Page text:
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>> Now, it used to be that companies that made little cars also made simple cars. That was always kind of the same thing, but not anymore. Here in Geneva, I'm flanked by two little car makers with some big ideas. Smart over there, Mini over here, both blazing some trails on connected cars. Come on.
Now, inside this Mini Countryman, we see a couple things going on. First of all, a whole new interface, a whole new UI here on the LCD inside their traditional dinner plate speedometer. With this little funky controller, I can roll around and see choices that include, let's see, that's vehicle information, settings, CD, multimedia, radio, Bluetooth hands-free, navigation, okay, not so interesting, until I get around to here. Mini connected. Click on that, and here is where I'd have a series of iPhone connected services.
Now, it's not working here 'cause we're in a building where we can't get a signal even if we had an iPhone hooked up. But this would be things like streaming web radio. You could imagine getting travel recommendations, maybe traffic data, weather, any of that that'll come through your iPhone and be displayed here. This is the head unit, but your iPhone ends up being the data terminal. And perhaps it could be open to any number of apps, allowing sort of an API relationship here to really make this the automotive-centric portal to your iPhone. They're a little bit vague on how all that's gonna work, but it's going to be real.
Now, let's go see what Smart's doing. Theirs is a little more concrete and rather big. Even though it's one of the smallest car on the floor, this is a big idea. Check it out. Now, here's an iPhone in a cradle. This is an actual Smart designed cradle. It can be retrofitted to the Smart you've got or purchased on a new car, of course. You put your phone in there, you load up an app, written and developed by Smart, and then you've got four major buckets of features. You go to media; obviously, you've got access to your music in your iPod function. No kidding. But if you go to web radio, now we're getting into some new territory. Check this out. Because your iPhone's a streaming radio device, but this is integrated and automotive interface. Things are nice and large, easy to press; not little, tiny lines of text, and of course, integrates right into the head unit. Now, Smarts have always had pretty basic audio head units. This adds a lot of freshness to it. If I hit that and want to go streaming, there we are. If you wanna bump around, you can do the swipey thing that you do on the iPhone so often. Oh, here's an ID song application, like Shazaam, but it's based on Gracenote. What is that song? Just press this button and go figure it out. Phone functionality, of course, hands-free calling, dialing with the keypad, or you can go to your contacts, of course: the ones you already have right there on your iPhone. There's a microphone installed as part of the kit up here. And of course, the cradle is charging and bringing audio to the head unit, which will auto-mute when it's time for a call. Now, the basic nav has got a basic map. Shows you where you are, where you're going. But if you want turn-by-turn directions, you can add that on for a pretty modest additional cost, and that's gonna be just like a PND. Just like any of the turn-by-turn apps you can add to a smartphone, but of course, you're gonna be adding it to one that's auto-integrated. See what's going on here? They're taking a car that doesn't have a lavish head unit option, saying, "You know what? Forget developing that. Let's have folks punch in their iPhone and we'll do it through software."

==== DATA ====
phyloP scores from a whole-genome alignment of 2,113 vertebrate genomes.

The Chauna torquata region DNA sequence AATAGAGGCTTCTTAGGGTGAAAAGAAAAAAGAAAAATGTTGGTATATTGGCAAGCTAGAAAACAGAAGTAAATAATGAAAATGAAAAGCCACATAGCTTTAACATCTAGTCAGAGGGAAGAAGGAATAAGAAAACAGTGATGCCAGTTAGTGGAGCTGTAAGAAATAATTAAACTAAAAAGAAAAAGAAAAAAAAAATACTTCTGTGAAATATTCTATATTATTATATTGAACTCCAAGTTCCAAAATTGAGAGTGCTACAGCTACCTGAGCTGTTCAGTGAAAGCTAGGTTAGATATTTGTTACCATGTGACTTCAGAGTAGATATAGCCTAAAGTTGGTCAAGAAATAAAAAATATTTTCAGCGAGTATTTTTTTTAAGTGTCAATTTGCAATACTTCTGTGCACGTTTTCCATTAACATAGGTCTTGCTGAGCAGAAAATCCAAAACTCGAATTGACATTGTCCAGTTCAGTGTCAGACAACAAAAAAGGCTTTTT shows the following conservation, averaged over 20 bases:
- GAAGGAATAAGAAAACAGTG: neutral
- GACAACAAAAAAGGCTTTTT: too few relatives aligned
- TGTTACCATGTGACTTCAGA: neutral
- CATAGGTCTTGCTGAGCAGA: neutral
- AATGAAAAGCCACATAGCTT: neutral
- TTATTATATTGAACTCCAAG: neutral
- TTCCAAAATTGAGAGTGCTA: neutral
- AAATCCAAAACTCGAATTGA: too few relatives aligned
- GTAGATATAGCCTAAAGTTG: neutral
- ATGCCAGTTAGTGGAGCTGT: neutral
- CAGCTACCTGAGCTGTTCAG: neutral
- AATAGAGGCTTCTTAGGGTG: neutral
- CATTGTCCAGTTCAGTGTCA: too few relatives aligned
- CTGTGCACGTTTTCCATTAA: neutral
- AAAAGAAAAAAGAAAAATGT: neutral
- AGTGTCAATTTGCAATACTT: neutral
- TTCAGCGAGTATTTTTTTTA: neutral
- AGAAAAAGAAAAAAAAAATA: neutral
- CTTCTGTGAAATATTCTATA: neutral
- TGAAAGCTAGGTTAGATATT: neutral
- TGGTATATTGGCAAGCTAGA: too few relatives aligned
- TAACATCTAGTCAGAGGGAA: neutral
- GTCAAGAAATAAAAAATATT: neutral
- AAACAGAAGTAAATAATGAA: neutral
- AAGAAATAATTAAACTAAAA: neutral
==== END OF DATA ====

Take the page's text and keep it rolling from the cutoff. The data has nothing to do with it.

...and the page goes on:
Now, the last thing I wanna show you on the nav that's interesting is you can go to search, let's say, and let's say I wanna get near my location, I wanna find something to eat, and I'm gonna go to a restaurant. And of course, the classic anywhere you are in the world, you wanna find some pizza. As the results come up, this is both a POI database, like you'd have on any sort of a nav unit -- that's here on this tab -- but look what's over to the left. Microsoft Bing-enabled live search results. And these are the ones, as you see, they're ranked by distance here. You can click on those and dive further into search result information and then decide if you wanna go there or not. And by the way, all the prompts that come from this, of course, will mute the audio when it's time to give a navigation instruction.
Last part to show you is the bottom right corner, which is the assist panel. The car finder will always get you back to your car. Now, when you turn the thing off and this is docked, it basically GPS stamps where you were. So you can go back here and say, "Good grief, where'd I park the car? It was," you know, "weeks ago at the airport" or something. And this one here's under developments: camera assist. Not working yet, but a camera like you have up here in the windshield would be able to look out and see and read through image recognition speed limit signs and tell you what the speed limit is where you're going. Even warn you when you're going too fast, which Europeans love. They do a lot of that in their cars.
Okay, let's price this guy. The cradle is about $400 US, 249 euros. Plus the installation fee, if you're retrofitting it, or they're just gonna wrap it all up in the car purchase price if you're buying a new Smart 42. There's a data fee for the live turn-by-turn nav. Not the basic mapping, but for the live, turn-by-turn, which would include the live traffic and also updated gas prices in the US. And that's $49, or euros, depending what market you're in. That's an annual fee.
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